• Weird churches are growing. They are connecting to a place, environmentally sustainable, tolerant of the views of all, welcoming diversity, and rejecting corporate styles of leadership.
  • How do we maintain a distinctive Christian witness and be responsive to our community and setting?

Jesus was weird and eccentric

  • The gospel of Mark gives us an impression of a wild Messiah wandering the roads of Israel accompanied by wild beasts an angels with sickness and demons flying off in every direction.
  • He was a homeless, unmarried, thirtysomething rabbi who recruited a bunch of young mostly uneducated men to hit the road with him and proclaim that the Kingdom of God was coming and the best way to prepare was to repent of sins.
  • Example stories of Jesus’ weirdness: Nicodemus, Woman with the flow of blood, and Cleansing of the temple (Matt 21:14-15 – to let in the blind, the lame, and the children).
  • What impresses you and the weirdest thing Jesus did?

The Church at its best is always weird

  • Citing research by Alan Kreider, The Patient Ferment of the Early Church, Frost says: “What he found was that, far from the common view that the church grew like wildfire across the empire, the people of God slowly and patiently fostered the conditions that turned them into a force that could not be contained in three fundamental ways:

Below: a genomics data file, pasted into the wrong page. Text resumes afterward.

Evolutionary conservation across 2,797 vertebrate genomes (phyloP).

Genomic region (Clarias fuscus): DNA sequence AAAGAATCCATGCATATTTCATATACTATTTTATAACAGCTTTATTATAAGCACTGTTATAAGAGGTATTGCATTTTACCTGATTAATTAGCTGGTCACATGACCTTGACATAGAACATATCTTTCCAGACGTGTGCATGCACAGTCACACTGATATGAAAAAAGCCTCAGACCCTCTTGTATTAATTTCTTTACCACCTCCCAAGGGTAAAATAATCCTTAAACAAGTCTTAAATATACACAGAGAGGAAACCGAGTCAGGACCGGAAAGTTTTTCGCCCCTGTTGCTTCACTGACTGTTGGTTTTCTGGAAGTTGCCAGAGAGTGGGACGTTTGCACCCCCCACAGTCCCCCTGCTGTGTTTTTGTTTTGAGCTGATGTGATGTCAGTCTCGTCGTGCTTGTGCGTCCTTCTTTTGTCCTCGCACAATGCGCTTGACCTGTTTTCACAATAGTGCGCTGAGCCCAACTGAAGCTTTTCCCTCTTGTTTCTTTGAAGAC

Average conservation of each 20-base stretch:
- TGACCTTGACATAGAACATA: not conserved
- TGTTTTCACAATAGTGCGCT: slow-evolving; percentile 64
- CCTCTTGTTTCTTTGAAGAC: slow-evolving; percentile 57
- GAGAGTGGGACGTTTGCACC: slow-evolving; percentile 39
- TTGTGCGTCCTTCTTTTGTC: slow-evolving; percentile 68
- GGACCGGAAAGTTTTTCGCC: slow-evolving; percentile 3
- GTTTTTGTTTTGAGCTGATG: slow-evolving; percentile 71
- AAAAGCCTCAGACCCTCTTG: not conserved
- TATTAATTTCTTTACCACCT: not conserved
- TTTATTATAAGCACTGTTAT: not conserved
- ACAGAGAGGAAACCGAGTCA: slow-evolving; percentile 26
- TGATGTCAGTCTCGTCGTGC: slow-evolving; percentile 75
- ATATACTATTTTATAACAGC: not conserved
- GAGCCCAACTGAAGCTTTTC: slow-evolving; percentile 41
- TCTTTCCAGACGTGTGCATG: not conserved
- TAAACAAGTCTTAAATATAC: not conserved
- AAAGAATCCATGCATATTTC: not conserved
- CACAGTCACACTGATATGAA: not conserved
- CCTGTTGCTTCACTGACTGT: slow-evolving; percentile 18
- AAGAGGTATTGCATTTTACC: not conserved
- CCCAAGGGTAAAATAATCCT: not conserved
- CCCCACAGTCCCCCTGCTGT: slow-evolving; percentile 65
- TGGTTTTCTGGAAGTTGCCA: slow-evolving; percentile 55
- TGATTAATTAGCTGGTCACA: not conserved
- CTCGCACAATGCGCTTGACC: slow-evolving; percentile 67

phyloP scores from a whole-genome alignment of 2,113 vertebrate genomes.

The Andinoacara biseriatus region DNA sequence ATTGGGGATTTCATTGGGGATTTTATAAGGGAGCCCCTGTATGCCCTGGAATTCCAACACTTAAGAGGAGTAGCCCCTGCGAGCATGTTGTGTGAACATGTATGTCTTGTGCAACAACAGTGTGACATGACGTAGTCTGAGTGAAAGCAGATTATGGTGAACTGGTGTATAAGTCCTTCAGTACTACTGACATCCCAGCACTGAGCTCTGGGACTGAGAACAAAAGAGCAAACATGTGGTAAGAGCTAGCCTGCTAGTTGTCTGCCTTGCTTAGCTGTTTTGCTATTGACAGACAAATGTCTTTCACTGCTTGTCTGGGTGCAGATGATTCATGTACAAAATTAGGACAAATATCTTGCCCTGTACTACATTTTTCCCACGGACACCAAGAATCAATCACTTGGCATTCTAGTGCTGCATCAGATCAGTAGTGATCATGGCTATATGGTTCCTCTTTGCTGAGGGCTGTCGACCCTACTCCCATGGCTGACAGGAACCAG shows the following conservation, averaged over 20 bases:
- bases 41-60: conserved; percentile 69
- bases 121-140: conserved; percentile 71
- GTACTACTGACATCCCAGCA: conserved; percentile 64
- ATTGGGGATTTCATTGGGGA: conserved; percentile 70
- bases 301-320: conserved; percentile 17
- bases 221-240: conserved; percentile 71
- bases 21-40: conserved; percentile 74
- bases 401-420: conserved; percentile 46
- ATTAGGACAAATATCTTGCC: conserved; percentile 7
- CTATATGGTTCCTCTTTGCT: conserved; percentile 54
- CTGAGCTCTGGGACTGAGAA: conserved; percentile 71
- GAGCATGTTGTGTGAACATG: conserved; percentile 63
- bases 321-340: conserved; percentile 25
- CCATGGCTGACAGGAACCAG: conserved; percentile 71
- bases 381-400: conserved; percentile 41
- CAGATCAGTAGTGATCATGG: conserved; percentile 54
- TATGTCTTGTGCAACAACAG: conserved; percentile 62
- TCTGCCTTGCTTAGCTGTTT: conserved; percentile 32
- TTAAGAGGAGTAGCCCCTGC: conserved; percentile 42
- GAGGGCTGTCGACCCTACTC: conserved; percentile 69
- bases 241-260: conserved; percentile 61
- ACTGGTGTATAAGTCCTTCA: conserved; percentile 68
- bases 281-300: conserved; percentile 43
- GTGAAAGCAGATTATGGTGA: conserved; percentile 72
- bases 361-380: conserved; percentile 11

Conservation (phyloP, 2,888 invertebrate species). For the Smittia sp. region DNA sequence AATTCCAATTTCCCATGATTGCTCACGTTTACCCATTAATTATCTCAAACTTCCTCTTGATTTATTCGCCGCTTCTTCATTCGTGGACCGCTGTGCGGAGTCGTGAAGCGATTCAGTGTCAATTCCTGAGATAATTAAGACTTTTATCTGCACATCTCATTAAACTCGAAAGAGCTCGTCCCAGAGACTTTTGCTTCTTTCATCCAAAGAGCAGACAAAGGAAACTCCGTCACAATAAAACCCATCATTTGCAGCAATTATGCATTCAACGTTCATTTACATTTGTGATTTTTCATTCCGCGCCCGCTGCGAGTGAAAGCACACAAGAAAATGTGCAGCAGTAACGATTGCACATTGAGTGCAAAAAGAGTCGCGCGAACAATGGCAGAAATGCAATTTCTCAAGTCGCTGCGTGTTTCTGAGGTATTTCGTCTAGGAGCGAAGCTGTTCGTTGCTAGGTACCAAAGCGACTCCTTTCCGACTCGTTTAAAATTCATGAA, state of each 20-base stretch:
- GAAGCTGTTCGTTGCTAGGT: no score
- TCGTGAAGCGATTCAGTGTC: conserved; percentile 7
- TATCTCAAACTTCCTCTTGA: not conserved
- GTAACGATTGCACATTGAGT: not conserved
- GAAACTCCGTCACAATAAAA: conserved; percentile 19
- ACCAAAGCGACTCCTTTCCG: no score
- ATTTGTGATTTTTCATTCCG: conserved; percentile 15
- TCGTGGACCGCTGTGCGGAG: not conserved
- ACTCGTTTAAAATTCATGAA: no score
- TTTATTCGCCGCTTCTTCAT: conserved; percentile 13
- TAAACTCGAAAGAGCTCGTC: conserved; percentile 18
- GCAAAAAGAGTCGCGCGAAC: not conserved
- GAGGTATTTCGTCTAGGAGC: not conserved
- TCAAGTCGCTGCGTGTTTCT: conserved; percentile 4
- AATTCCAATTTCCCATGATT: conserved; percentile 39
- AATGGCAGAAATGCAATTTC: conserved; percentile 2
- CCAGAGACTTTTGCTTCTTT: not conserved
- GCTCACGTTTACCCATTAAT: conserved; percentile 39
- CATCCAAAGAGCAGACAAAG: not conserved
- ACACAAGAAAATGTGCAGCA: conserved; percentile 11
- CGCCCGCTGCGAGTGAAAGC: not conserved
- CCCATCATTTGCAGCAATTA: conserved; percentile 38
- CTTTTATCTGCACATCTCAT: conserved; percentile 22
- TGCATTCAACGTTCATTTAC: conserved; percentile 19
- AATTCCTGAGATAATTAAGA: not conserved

1. Embodying a patient eschatological hope, trusting in what God has said about the future
    2. Committing themselves to countercultural communal practices or habits
    3. Discipling newcomers via a formal catechesis”
  • In other words, the earliest Christians taught themselves to be weird like Jesus and created habitual practices to help keep that weirdness in place.
  • True weirdness – Jesus-like weirdness – is so contrary to our natural impulses and interests that embracing it requires focus, patience, and discipline. Being weird like Jesus is a slow is a slow deliberate process.
  • Examples of Christian Weirdness: Hiberno Scottish Missionaries, Cistercians, Anabaptist, Pentecostals, not all of these groups survived. Not all kept their weirdness. But they were all viewed suspiciously by the stayed and culturally acceptable church of their time.
  • What other examples of historical Christian weirdness can you think of? (Reformation Lutherans?)

Why is it a battle to keep Christianity weird?